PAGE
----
Encapsulation isn’t just for code

When computer science folks talk about encapsulation, they are usually thinking of how the principle applies to objects and functions inside a codebase. Best practice calls for a separation of concerns–each object responsible for one type of work, hiding all details from its neighbors.

That’s great. But it’s not the only way encapsulation ought to show up in software.

In actual deployment, software packages often manifest anti-patterns in the way that they are configured. A web server has to know all about three different database servers that contribute data for its pages; HA failover scripts must know the identity and responsibility of every actor in the system, as well as many particulars about how these entities use resources to accomplish their tasks.

No wonder our deployments are fragile and high-maintenance…

The cloud computing wave is raising the bar for encapsulation in the way applications–not just objects–discover and interact with one another. In this week’s installment of my series of posts about how to “cloudify”, I discuss how role-based interactions insulate components from details they don’t need to know. It’s encapsulation all over again. And this encapsulation pattern manifests itself in unlikely places–like the order queue at McDonald’s…

What can McDonalds teach a developer of cloud-friendly software? photo credit: phogel (Flickr)

Stay tuned for further installments of this series each Friday. As I said in Part 1, I believe that a competence with cloud–cloud-oriented programming, if you will–will be a checkbox on future tech resumes.

Convoys as a model for distributed architectures

It occurred to me this past week that convoys–especially the kind where truckers form and manage ad hoc communities through chatter on CB radio–are an excellent model for the sort of distributed software architecture that cloud-native software demands. In part 2 of my series of posts about how to “cloudify” your code and designs on Adaptive Computing’s website, I discuss the lessons that programmers ought to absorb from their role models in big rigs. Head over there and check it out.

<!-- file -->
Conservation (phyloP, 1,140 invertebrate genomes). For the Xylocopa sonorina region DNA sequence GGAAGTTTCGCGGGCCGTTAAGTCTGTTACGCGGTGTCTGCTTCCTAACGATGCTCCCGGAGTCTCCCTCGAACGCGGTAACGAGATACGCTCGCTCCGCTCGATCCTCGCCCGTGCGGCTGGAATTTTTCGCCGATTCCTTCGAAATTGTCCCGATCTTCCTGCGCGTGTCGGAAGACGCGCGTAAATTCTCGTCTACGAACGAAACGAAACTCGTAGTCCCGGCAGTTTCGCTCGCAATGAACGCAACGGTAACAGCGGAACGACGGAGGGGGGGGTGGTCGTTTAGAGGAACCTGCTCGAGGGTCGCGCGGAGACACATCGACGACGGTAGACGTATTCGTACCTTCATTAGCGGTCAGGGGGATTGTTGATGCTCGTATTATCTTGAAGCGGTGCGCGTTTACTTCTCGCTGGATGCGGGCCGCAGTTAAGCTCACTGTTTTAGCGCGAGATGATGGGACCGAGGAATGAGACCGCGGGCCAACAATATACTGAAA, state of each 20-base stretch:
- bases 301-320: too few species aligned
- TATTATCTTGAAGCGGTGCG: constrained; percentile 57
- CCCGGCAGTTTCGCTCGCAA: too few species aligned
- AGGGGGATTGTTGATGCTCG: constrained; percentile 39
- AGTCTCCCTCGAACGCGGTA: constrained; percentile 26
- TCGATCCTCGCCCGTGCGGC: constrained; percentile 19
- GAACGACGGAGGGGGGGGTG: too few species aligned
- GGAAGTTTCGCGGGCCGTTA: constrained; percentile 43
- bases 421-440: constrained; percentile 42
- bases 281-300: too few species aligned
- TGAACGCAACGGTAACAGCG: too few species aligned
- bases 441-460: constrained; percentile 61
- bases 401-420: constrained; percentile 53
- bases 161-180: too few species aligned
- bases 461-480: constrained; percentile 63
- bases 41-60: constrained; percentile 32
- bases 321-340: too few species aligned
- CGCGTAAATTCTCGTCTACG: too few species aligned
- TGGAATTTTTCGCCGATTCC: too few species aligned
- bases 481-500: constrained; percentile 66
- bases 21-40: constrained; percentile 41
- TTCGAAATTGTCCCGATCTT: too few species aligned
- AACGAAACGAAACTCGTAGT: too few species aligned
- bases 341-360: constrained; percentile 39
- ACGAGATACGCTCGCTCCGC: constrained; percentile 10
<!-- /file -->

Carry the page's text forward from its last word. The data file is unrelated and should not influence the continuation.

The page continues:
Convoys require frequent, real-time, adaptive coordination by many independent actors. Photo credit: Sangudo (Flickr)

Stay tuned for further installments of this series each Friday. As I said in Part 1, I believe that a competence with cloud–cloud-oriented programming, if you will–will be a checkbox on future tech resumes.

Programmers: learn how to “cloudify”

The blogosphere has plenty to say about cloud computing, but most content targets the business, CIO, or IT crowds. Information exists for developers who want to produce software friendly to cloud computing, but it’s more scattered, it’s vendor-centric, and it doesn’t match the SEO profile that obsesses much of the industry. As a result, I believe that many developers have only hazy ideas about how they can leverage the power of the cloud to provide radical improvements in scale, responsiveness, and connectivity for their customers.

This ought to change. Cloud computing isn’t just interesting to datacenter managers; it enables many new technological strategies. Cloud-savvy engineering can boldly go where no software has gone before—if we’re smart enough to take it there.